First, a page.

Fire pits selling like hotcakes at Kyabram business due to coronavirus restrictionsBy Ivy Jensen
BUSINESSES across the district have taken a huge hit in the wake of the coronavirus crisis, while others are booming.
One of those is Kyabram's Bale Up Hayfeeders.
And not only because hay feeding season has started.
Although the business broke its record for most hay feeders sold last week, fire pits are also selling like hotcakes.
Owner-manager Rohan Garth said he had sold more than 20 in the past fortnight.
“Everyone is camping in the back yard, especially over Easter, so they want a fire pit,” he said.
“We probably do half of that usually.”
As for the feeders, the business had sold 50 in one day.
“I think we did under 5000km in about five days, from Wakool, Warnambool, Hamilton, Maffra and Corryong. ” Mr Garth said.
“We usually average about 25 a week. Our record was 35 and we’ve obviously beaten that.”
Mr Garth said a good growing season, particularly in places such as Warnambool and south Gippsland, had contributed to that.
“The western district has had a lot of good rain and things have gone mad there,” he said.
“We’re getting into hay feeding season, so people are buying because of that as well as replacing feeders that were burnt out in Corryong.”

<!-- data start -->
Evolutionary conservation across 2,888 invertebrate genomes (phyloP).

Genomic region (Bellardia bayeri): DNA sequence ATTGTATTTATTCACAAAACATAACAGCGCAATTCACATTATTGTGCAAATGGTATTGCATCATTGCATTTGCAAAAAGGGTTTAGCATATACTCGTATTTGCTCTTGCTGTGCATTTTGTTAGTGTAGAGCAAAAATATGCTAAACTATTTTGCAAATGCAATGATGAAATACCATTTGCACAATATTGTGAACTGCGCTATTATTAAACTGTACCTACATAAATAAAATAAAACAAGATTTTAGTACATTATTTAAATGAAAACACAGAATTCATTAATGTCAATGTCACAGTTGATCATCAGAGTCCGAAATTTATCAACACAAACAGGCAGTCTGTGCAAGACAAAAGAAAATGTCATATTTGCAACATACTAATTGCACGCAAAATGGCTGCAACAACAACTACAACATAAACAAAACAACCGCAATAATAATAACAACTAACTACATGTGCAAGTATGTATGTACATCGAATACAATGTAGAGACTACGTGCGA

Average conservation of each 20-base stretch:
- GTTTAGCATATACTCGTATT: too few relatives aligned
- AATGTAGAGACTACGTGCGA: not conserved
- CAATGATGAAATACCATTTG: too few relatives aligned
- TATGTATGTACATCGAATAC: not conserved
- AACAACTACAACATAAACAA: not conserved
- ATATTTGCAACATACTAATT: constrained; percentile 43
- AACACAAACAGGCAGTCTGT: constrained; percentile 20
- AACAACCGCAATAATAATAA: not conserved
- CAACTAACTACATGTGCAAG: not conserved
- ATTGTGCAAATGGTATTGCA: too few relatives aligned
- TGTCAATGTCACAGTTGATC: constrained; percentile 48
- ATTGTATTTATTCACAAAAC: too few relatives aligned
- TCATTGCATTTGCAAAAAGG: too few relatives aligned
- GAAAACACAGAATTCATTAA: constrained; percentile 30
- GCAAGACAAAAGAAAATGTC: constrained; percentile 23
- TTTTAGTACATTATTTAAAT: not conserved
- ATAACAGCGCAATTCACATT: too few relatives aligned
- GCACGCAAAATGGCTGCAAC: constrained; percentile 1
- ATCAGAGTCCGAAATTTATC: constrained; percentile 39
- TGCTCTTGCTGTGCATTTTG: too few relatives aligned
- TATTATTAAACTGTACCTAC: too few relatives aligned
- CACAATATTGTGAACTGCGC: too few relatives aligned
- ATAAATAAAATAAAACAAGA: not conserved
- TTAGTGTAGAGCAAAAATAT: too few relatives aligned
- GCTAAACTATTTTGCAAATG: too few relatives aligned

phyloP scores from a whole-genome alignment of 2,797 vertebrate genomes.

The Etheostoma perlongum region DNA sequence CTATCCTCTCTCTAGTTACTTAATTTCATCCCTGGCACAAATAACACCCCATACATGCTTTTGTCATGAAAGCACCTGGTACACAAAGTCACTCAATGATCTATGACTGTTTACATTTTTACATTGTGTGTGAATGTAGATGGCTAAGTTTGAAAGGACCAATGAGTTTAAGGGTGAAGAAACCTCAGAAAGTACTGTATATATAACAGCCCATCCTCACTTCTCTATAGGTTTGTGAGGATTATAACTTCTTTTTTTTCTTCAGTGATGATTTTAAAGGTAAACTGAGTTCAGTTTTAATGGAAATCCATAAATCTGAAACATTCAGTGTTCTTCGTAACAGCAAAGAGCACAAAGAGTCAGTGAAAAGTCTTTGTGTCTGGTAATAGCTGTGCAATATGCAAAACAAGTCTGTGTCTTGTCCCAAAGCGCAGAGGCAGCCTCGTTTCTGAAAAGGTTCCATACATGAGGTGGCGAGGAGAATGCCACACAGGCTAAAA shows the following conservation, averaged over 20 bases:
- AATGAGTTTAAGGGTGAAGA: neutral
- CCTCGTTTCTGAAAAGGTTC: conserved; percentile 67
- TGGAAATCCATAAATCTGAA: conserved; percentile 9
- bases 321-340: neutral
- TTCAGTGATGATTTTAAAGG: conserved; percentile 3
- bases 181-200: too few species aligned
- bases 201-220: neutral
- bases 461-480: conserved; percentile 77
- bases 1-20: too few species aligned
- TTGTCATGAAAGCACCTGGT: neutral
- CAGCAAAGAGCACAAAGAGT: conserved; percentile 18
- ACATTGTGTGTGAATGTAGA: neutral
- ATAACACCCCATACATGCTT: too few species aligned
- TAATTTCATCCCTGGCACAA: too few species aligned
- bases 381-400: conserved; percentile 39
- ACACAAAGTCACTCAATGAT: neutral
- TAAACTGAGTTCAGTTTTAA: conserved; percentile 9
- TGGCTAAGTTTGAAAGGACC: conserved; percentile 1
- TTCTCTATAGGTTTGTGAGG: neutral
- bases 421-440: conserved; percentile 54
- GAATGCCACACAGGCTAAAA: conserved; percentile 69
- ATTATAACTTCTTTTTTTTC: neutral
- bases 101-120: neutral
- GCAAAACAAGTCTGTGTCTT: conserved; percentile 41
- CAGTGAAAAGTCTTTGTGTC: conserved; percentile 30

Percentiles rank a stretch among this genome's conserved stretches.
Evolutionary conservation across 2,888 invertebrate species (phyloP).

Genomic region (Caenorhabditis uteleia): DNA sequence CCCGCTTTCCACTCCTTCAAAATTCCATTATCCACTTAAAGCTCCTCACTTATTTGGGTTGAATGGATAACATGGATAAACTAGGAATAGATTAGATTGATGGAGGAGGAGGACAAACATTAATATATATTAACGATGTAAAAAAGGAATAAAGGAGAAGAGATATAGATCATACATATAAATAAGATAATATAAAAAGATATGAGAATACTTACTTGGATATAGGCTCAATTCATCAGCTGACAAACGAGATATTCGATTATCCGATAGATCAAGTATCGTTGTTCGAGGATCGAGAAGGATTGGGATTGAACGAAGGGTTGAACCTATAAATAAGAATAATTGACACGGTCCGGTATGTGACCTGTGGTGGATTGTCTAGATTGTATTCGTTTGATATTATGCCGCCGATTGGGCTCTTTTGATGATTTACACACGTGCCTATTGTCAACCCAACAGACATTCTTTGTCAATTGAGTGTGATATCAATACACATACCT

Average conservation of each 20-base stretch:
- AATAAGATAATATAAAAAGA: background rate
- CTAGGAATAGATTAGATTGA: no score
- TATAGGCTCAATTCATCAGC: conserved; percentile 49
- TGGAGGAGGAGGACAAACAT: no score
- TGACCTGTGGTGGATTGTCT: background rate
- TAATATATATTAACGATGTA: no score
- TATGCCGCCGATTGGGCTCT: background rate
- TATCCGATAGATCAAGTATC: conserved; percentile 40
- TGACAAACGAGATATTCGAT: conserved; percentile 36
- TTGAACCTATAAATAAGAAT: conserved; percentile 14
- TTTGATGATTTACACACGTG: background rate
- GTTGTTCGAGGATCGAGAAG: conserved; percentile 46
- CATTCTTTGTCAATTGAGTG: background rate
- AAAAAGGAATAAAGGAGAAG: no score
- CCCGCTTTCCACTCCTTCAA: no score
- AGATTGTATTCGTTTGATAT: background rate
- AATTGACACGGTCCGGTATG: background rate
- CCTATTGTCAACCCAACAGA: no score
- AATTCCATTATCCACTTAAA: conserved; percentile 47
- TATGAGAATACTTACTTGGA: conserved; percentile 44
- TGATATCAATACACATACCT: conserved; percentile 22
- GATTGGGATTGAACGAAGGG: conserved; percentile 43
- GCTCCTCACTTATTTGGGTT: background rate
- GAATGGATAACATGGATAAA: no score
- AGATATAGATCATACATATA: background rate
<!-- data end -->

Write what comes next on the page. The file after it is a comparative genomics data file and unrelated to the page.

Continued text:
Mr Garth started operating Bale Up Feeders in Tongala about seven years ago, before moving into the old Holden dealership in Kyabram almost two years ago.
“Since moving, our business has almost doubled,” he said.
“Everything is a lot more productive here and we have tonnes more space. We also have a showroom and painted up the place like the Holden dealership.”
Mr Garth said hay feeders accounted for about 80 per cent of his business, selling about 4000 over seven years.
“We’re big on hay saving and have 5 per cent waste,” he said.
“Our feeders keep hay off the ground, supporting it in a cradle, so the hay stays high and dry off the ground.
“They are very robust and only made with Australian steel. Everything I can source in Australia I do.”
With strict COVID-19 restrictions recently coming into effect, forcing many businesses to close, Mr Garth said he was one of the lucky ones.
“We can keep the doors shut and the boys can keep working,” he said.
“Most of our stuff is ordered and delivered so there is so need for close contact.”
Mr Garth employs another eight workers, including his son Scott and four apprentices.
“I’m thankful I haven’t had to stand anyone down, like many businesses have had to do,” he said.
“We’ve made a pretty good name for ourselves and have enough jobs to keep us going.”
As for the fire pits, he said customers just had to send in a design they liked and the team did the rest.
“We have a CNC plasma cutter and work from the picture or photo sent to us,” he said.
They have made hundreds of different firepits over the years, but only one to commemorate the coronavirus.
It is complete with messages about social distancing, panic buying, supporting local business and beer companies and banning cruise ships.
“It was more as a joke, but you never know. They might prove popular,” he laughed.